7. BLanna Torres – Star Trek: Voyager

BLanna, who had donned the Starfleet lab coat through most of the season Roxanne Dawson was pregnant, was able to go coatless in a holodeck hostage scenario that somehow made her pregnant. This may have been the most inspired in-joke in the entire series.

8. Dana Scully – The X-Files

Shark jumping at its fishiest. The seventh season finale of a show that was losing its most popular actor (male lead David Duchovny) left barren Dana Scully pregnant and weepy-eyed. Didnt anyone tell Chris Carter that getting pregnant to keep a guy around is a serious mistake? After a season of Scully crying about missing Mulder, she gave birth to a telekinetic kid who might be Mulders, but who she eventually unloads on some unsuspecting adoptive parent who somehow in their ignorance were supposed to be safer parents for little William. (Swiss cheese has fewer holes than this story).

9. Lily Tyler — The 4400

Lily has an unexplained pregnancy that turns out to be the child of her grandmothers forbidden lover, Richard. That baby, Isabelle, grows up suddenly (saves on the boring and smelly diaper-changing years) and becomes a child-like adult terror who is scary-powerful and invincible. (Im kind of glad kids dont grow up as quickly in real life as they do in science-fiction. It gives parents a lot more time to get their psycho-kids under control: or to create them.)

10. Charles Trip Tucker – Enterprise

A pregnant man may be considered premature shark jumping, but for a largely abysmal series, it was the story in one of the more entertaining early episodes. Thatll teach Trip to keep his appendages out of alien waters. Until the next alien babe comes along, anyway.

Honorable mention: The pregnancies of Kira Nerys on Star Trek: Deep Space Nine, and Deanna Troi on Star Trek: The Next Generation were the two most mentioned incidents by Airlock Alpha readers. I didnt include them on the official list, because both occurred outside the 10-year time period we are covering; however, they were too good not to mention.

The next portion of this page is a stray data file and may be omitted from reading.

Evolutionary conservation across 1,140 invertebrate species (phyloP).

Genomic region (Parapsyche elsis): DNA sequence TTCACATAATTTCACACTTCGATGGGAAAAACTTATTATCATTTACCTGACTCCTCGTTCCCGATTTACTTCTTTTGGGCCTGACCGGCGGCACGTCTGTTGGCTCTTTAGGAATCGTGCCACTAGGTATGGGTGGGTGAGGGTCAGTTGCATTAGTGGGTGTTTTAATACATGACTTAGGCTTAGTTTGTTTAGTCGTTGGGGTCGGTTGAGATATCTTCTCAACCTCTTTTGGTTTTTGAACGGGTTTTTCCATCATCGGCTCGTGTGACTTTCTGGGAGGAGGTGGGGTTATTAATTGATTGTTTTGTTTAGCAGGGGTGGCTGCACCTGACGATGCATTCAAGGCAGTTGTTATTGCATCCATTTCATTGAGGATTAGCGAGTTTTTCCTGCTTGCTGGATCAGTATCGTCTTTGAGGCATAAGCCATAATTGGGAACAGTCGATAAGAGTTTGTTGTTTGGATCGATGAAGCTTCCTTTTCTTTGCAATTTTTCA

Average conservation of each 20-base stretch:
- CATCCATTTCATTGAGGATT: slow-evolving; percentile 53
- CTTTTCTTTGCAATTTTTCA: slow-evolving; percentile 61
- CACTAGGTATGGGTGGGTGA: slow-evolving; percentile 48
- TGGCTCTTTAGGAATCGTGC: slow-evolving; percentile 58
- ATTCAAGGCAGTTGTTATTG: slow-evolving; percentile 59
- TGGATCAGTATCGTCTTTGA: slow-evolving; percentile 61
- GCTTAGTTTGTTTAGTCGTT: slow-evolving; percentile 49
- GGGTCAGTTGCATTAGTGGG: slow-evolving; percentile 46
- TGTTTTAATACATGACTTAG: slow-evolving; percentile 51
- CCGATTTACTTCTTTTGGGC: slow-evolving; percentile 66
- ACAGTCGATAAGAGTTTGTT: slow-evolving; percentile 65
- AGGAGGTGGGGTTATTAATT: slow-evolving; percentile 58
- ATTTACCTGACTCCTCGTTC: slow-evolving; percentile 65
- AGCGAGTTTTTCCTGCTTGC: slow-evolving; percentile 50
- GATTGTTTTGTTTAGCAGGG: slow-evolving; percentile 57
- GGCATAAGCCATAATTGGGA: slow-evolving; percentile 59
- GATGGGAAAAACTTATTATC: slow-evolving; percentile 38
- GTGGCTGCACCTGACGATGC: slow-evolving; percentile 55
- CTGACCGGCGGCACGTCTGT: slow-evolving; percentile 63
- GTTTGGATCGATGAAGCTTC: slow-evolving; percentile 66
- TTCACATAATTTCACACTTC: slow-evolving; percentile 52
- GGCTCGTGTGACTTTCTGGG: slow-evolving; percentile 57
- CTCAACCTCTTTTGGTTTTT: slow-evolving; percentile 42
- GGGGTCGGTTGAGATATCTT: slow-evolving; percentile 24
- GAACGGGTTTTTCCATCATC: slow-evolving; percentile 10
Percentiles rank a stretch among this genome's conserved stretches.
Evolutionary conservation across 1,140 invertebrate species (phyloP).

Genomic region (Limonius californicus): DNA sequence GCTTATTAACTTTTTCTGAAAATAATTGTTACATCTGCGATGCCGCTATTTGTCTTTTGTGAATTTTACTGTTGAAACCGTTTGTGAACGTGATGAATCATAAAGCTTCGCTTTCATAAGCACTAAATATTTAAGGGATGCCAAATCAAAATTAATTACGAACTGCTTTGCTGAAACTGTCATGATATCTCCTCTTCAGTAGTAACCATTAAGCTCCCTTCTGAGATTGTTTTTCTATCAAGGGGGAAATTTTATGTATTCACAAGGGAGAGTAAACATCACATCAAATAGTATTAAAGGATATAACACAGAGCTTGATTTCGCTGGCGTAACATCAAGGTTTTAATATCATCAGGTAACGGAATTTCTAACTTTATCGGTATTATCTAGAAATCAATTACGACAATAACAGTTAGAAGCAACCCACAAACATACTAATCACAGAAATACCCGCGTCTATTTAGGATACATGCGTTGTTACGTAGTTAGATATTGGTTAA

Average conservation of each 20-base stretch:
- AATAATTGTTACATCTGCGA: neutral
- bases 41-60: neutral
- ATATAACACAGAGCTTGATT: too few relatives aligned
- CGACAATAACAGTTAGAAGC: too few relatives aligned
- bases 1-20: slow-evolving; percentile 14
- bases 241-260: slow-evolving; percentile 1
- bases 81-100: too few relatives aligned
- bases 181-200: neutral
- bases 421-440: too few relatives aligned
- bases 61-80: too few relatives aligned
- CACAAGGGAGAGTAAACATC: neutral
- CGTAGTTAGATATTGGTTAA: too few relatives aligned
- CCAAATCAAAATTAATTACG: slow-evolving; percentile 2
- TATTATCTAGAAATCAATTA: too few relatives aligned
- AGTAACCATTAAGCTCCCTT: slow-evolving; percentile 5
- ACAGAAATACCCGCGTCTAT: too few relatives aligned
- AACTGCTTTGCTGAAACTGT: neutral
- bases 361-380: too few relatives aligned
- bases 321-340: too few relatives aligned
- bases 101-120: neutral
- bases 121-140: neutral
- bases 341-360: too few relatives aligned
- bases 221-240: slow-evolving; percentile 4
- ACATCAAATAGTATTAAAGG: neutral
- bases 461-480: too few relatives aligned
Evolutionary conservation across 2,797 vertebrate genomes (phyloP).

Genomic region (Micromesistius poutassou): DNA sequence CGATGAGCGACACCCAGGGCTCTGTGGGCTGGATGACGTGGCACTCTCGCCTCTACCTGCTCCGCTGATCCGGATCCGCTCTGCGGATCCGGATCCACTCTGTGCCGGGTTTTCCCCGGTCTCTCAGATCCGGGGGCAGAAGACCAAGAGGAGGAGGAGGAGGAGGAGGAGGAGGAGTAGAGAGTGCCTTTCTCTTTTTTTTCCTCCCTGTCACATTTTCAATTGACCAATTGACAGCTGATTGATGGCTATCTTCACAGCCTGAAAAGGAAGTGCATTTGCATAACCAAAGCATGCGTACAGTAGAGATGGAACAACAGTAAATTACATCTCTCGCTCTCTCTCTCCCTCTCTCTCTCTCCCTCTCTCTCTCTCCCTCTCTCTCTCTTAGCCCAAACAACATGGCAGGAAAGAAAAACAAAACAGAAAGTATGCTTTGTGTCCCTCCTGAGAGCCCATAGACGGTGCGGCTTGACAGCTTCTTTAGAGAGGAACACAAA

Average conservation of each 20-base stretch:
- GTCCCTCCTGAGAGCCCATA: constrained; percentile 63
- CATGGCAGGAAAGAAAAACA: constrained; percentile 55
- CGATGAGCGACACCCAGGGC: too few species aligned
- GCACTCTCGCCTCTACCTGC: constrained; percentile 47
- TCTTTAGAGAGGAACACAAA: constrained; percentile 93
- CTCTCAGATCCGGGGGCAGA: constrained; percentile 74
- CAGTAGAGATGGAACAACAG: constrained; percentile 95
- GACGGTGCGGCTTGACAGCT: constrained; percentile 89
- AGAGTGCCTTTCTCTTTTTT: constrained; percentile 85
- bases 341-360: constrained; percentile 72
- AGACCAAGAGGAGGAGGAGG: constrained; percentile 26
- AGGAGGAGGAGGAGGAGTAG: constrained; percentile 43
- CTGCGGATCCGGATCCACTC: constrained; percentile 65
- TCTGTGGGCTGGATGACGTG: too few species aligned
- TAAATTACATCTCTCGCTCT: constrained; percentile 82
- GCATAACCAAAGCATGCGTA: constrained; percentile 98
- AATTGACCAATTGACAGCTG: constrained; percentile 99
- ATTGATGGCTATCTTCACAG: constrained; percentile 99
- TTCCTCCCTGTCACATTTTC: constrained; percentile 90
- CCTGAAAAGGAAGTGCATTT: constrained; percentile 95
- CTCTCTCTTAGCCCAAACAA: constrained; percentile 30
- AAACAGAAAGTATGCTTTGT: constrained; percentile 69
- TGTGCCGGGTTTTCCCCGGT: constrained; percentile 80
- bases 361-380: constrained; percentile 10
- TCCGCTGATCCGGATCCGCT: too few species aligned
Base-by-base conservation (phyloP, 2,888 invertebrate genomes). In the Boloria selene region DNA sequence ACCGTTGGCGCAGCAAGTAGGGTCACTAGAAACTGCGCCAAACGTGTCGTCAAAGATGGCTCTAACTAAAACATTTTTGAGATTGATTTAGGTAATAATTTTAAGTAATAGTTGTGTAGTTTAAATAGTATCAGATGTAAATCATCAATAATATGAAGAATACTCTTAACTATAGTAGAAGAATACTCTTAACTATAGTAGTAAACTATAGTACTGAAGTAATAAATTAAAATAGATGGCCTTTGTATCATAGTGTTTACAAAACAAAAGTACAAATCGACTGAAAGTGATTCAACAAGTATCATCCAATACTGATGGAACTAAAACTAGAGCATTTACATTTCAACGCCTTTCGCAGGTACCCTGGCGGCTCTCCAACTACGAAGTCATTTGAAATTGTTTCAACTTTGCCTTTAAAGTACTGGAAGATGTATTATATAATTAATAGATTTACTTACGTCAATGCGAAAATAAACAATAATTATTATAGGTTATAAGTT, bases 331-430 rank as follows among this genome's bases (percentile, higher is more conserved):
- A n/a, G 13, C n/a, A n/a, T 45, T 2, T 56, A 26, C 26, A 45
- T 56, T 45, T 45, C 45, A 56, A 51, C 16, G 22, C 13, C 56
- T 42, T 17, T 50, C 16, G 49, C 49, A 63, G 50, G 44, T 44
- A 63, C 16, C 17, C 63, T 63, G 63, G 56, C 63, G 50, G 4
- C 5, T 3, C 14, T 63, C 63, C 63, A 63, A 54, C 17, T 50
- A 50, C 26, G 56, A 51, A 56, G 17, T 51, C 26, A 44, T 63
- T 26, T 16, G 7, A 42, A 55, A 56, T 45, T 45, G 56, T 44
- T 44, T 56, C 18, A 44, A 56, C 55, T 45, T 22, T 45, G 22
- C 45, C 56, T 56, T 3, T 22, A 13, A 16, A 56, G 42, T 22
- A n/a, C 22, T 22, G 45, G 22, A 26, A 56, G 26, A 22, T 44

Deanna Troi had that three-day space-borne pregnancy that was made up of her genetic material, yet somehow yielded a son – who died and disappeared as quickly as he appeared.

Kira Neryss pregnancy was something of an inspired improvisation. The writers had already made Keiko OBrien pregnant when Nana Visitor turned up fragrant with Alexander Siddigs child. Suddenly, Keiko was in a life-threatening accident where her pregnancy had to be transferred to a surrogate mother in order to save both mothers and childs lives. How cool was it that Kira, who was from an entirely different planet and was not human, was a perfect match to be surrogate to Keikos baby?

The miracle of birth in the hands of science-fiction writers truly is extraordinary. Babies skip childhood, become psychotic killers, and eventually grow up to be healthy and well-adjusted (if you know the right demonic sorcerer to make a deal with). Birth on sci-fi is also very hazardous for the babies who dont grow up within a week. Those babies generally die young, are abandoned, and/or signal the end of the series.

Airlock Alpha, on the other hand, is growing slowly, steadily, and relatively without major psychoses. And yet, in nine months, well have a healthy 10-year-old.

Strange …

In the next edition of Ten Forward, in honor of the striking WritersGuild of America scribes, Ill discuss 10 television episodes and/or movies depicting Workers And Unions In Science-Fiction And Fantasy. If you have any ideas as to what you would like to see included in this list, email me at

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Could they be a Rut-ro! Shaggy